Updated: Jul 22, 2018
Everything started when I joined the Good Shepherd Lutheran Church's bike tours in the 80's when I was still about 16 years old. I was growing up in Aberdeen, SD and each summer I would join these bike trips with the church. I was not even a Christian. I joined the trips because I liked biking.
Eventually, I began biking year around. In 1978, at age 14, I bought myself a 10 speed Schwinn, and in 1982 I bought myself a TREK 728. I would use the Schwinn for commuting to work and school and I would use the $749 TREK for my more serious riding.
My bedroom floor was covered with bicycle magazines, and I read nearly every book at the Alexander Mitchell Library about bicycles, bicycle touring, repair and maintenance.
Eventually, I had my picture in the school paper for bicycling 300 miles over the weekend. My mom had her photo on the front page of the Aberdeen American News for hitting 9,999.9 miles on her odometer at age 69. She was a biker too. She bicycled 50 miles on her 50th birthday, 60 on her 60th, and 70 on her 70th. We were the first in my home town to wear helmets, I think. Even my sister, she did the same on her bike at age 50 and 60.
I would join the races at Richmond Lake and some other races in Mitchell, SD around their lake. I had a bike rack on my car's roof top in 1982 (age 18), and even took one month to go to a United Bicycle Institute (one month course) in Ashland, Oregon as part of my "prodigal son" one month season. I had a plan to start a bike shop in my home town.
After my training at the United Bicycle Institute in Ashland, OR, I applied at over 30 shops in Eugene, OR but could not get hired. Feeling defeated, I began the long drive back to South Dakota with only enough money for gas, one jar of peanut butter, and one loaf of bread. For me, this was hitting rock bottom.
I went back to the restaurant, in which I worked before the trip to Oregon, and started cooking again, while starting a small bicycle repair business in the garage of my parents.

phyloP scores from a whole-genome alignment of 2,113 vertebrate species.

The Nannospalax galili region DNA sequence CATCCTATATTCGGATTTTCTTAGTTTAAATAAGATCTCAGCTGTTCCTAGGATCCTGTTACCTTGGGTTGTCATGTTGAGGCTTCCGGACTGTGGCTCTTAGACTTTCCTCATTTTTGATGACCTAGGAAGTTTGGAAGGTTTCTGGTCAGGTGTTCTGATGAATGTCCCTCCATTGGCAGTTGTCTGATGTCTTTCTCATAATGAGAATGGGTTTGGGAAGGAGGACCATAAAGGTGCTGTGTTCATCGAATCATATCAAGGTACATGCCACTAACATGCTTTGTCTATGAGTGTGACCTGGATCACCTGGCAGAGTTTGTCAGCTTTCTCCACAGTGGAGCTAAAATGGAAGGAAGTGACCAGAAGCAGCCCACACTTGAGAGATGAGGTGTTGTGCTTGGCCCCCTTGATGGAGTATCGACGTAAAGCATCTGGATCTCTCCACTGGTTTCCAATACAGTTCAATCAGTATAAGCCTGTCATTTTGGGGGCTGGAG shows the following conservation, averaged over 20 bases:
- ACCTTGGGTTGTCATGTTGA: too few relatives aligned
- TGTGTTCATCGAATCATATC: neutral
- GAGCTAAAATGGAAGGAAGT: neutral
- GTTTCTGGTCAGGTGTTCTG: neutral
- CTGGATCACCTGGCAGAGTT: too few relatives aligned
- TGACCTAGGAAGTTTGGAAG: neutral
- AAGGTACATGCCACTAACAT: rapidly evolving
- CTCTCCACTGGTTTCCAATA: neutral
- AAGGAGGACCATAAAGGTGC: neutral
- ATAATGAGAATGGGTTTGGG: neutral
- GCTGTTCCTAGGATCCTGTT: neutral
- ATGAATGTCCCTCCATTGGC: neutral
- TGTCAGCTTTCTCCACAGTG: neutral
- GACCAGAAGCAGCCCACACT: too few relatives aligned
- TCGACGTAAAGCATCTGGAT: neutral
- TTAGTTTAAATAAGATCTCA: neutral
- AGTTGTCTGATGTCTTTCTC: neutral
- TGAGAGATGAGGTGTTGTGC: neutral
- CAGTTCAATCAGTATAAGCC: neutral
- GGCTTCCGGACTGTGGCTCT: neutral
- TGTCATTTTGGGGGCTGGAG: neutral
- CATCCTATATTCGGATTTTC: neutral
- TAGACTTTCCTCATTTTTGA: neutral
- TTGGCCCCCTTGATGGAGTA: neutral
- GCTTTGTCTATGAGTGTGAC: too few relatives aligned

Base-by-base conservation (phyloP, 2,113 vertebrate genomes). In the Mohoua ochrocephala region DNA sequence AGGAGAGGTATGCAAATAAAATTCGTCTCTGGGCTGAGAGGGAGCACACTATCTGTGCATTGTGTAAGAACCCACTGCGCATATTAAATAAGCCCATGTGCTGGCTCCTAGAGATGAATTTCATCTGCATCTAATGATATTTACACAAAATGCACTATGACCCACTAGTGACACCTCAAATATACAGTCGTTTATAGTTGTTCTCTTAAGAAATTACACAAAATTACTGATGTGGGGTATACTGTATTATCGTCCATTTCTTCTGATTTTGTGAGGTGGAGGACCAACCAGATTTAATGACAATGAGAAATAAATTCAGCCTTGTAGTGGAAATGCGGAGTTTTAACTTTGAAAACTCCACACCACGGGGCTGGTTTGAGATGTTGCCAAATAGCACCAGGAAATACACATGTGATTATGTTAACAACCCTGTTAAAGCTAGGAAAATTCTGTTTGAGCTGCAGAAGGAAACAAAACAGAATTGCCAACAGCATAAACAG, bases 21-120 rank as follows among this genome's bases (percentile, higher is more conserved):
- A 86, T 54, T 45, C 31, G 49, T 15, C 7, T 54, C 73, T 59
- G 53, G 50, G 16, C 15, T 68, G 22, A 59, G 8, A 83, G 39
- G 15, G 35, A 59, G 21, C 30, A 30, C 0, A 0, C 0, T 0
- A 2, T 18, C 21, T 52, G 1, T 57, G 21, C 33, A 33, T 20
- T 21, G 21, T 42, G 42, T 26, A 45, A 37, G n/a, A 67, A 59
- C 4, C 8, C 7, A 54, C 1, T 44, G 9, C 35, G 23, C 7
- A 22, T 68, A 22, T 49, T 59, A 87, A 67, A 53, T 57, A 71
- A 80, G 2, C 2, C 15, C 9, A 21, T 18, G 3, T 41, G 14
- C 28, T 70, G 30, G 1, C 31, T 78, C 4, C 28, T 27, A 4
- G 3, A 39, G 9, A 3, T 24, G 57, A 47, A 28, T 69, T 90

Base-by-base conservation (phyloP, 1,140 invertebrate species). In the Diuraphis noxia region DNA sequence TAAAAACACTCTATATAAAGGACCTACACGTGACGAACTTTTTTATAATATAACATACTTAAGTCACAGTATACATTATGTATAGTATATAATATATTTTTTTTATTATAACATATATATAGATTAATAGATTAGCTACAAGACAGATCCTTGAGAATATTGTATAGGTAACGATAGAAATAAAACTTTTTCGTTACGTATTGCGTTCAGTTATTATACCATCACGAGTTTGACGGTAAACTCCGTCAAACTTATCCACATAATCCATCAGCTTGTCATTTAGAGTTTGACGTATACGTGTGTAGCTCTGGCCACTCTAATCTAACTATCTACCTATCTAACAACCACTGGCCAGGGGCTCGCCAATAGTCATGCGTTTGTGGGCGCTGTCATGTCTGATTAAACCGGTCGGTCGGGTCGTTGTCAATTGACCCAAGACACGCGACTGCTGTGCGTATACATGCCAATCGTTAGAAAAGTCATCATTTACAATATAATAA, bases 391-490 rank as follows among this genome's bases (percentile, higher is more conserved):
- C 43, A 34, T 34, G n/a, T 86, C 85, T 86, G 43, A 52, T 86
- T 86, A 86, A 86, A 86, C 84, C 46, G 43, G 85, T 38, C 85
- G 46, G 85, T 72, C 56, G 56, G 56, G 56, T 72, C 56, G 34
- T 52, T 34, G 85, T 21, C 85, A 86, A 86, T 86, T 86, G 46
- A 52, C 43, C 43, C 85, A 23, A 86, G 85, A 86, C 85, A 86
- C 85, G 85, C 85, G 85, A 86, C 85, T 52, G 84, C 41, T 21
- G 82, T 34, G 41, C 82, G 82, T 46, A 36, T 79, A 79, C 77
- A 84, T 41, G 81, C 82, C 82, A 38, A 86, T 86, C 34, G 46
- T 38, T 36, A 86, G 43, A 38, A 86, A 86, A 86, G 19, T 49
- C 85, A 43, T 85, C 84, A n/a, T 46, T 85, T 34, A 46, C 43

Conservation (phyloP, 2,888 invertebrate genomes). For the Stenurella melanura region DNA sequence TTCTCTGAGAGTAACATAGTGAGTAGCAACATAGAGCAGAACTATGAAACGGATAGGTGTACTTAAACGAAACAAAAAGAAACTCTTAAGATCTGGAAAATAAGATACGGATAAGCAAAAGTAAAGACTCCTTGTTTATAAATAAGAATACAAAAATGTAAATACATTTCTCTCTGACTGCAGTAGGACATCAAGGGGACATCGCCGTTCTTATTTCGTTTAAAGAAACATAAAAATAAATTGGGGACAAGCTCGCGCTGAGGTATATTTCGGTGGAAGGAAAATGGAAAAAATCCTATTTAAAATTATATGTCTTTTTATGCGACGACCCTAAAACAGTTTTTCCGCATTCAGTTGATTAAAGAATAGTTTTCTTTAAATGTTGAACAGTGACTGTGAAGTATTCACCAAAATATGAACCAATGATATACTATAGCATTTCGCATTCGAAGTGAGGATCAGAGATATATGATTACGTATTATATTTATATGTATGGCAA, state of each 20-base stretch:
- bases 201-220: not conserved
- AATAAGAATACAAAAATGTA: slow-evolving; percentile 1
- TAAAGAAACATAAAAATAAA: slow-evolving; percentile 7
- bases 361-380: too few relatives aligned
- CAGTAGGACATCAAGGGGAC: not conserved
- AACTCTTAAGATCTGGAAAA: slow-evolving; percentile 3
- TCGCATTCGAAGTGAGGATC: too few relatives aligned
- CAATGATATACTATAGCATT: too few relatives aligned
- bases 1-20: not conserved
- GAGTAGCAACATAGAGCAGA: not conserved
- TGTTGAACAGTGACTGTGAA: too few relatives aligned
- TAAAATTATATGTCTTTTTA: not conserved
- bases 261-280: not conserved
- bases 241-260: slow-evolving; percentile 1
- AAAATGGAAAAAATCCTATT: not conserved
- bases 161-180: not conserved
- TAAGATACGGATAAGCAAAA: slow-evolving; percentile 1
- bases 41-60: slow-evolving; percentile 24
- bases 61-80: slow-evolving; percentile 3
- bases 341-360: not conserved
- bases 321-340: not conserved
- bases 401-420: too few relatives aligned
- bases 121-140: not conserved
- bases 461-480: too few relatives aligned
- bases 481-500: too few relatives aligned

I began repairing bikes for my friends and started buying up gear, tools, and repair equipment. One day, I responded to a newspaper "For Sale" posting of 200 surplus-junk bicycles for $250. I bought them all!
I rented a storage shed at Weismantel Rentals for $30/month and loaded it with all the bikes. I began to repair them one by one and sell them—and this was all during the terrible winter months of South Dakota.
I spend hundreds of hours, and often all night long, in that garage assembling bikes, building bikes, painting, and building wheels. One of the hardest things in the world to do is build a wheel. If you can build a bicycle wheel and the spokes and rim are actually true and straight when you are done, you can say you have arrived. It is the hardest repair to do aside from building and welding frames of course.
As I combined a restaurant job of 65 hours a week to, often, all night long in the bike shop, tiredness, and getting burned out began to take over. Eventually, I got fired from my restaurant job because of a bad attitude, tiredness, and cussing and swearing all the time in the kitchen. The waitresses would complain and I was hard to work with.
I transferred to McDonald's and started working for them on nearly the same day I was fired from the other restaurant. It was a quick solution to my unemployment but I grew increasingly frustrated. I was striving for meaning in life and had tons of energy but couldn't seem to be hitting the mark so I joined the Marines.
At the age of 20, I flew off to U.S. Marine Corp boot camp in March 1988. I was in great shape from my biking and my running. We had an obstacle course in my home town in which I trained myself for three months before boot camp even started.
In the first physical fitness test for Marine Corps recruits I excelled in all all three fitness tests. I received 100 points, or 100%, in each event getting 300 points—a perfect score. By the time the 12 weeks of boot camp was finished, I was doing 120 sit-ups in two minutes, nearly broke the Marine Corps record for pull-ups doing 47 (it was 53 at the time), and dominating the three-mile run in just over 17 minutes!